State of the Art Frequency Accuracy in 1960:

Both of these instruments use a 1 MC (Megahertz was called Megacycle in 1960) Quartz crystal enclosed in a temperature controlled oven.
The same time base was used in most HP frequency counter like the 524D (See "Early Electronic Frequency Counter" in the 1939-1960 period of the Quick Tour). The temperature controlled crystal oscillator was the state of the art in frequency stability and accuracy by the end of the 50s. This technology will soon make a considerable leap forward with the introduction of the first cesium beam atomic clock in 1964.

HP's achievement in time base performance is clearly illustrated by the article below. Published in the Hewlett Packard Journal volume 10, number 3-4. the article describes the long and complex process of quartz crystal adjustment and aging before it can be used in the high precision time base of HP instrument.

The Hewlett-Packard Application Note 200-2 is another fundamental reading about Quartz Crystals precision and stability when they are used as the controlling element of electronic oscillators. This document which is still today a reference, can be download in PDF format from here: "FUNDAMENTALS OF QUARTZ OSCILLATORS" (250 ko).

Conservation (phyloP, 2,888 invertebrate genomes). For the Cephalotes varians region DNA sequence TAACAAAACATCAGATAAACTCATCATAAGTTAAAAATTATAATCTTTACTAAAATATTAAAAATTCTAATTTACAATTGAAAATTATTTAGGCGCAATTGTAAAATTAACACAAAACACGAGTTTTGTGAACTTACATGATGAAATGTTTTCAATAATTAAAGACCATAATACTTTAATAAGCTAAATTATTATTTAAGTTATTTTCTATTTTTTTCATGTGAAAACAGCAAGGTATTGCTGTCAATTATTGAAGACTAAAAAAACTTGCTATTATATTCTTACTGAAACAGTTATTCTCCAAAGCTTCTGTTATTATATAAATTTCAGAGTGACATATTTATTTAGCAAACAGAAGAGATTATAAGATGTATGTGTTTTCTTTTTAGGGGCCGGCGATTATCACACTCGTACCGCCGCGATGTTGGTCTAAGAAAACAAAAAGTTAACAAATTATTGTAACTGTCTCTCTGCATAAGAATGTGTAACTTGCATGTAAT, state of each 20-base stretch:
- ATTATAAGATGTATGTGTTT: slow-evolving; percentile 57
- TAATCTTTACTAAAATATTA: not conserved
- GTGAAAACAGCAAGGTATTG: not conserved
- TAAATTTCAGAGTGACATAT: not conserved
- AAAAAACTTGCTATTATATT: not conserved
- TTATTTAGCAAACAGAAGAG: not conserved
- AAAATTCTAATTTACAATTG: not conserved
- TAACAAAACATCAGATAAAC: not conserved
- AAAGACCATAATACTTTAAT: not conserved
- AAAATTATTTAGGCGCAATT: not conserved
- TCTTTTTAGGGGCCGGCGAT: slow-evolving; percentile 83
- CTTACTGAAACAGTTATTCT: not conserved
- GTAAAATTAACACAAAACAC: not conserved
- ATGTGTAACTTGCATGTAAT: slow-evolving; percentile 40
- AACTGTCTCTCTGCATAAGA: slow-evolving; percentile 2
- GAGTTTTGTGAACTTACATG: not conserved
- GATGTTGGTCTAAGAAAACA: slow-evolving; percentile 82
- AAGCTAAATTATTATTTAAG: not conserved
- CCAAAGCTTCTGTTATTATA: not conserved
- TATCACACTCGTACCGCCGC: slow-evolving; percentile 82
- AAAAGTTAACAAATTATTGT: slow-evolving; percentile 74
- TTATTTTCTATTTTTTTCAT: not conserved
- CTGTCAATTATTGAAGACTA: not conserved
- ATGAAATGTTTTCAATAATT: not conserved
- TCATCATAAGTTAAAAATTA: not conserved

Hewlett Packard Journal Nov-Dec 1958, page 5 - Copy by Permission of the Hewlett-Packard Company
Hewlett Packard Journal Nov-Dec 1958, part of page 6 - Copy by Permission of the Hewlett-Packard Company


Before the HP 100E & HP 101A

The 100E is the last evolution of the HP 100 series frequency reference. Precise frequency reference was an obvious major requirement for an accurate calibration of the many signal generators produced at HP from the very beginning of the company.
Consequently, a frequency standard is already found among the 14 different model numbers, in the HP 1943, first catalog. The HP 100A is one of these instruments which was first designed for internal use and then commercialized because there was an obvious market need.

The two pages dedicated to the HP 100A in the 1943 catalog are shown below. (Full content of this catalog, and many others, can be downloaded in PDF format from the Glenn Robb "hparchive" Web Site.).


Hewlett Packard catalog 1943, page 10A - Thanks to Glenn Robb
Hewlett Packard catalog 1943, page 10B - Thanks to Glenn Robb


The Model 100B, First temperature Controlled Frequency Standard

The next evolution was the HP 100B introduced in the 1945 catalog. The main improvement resided in the addition of a temperature controlled oven for the 100 kHz Reference Quartz Crystal.


The HP 100B - First Temperature Controlled Secondary Frequency Standard


Last Step Before the 100E

The HP 100D was introduced in the 1950 catalog. The second edition of the Hewlett Packard Journal, October, 1949, will be fully dedicated to the Model 100D introduction and description.
A lower cost with slightly degraded performance version of the 100D, the HP 100C is also produced in 1950 as shown on the bottom photo of this page. It is the copy of a full page publicity made by HP is the "ELECTRONICS" Magazine, August 1950.


HP 100C & HP 100D advertisement in ELECTRONICS Magazine, August, 1950 - Page 55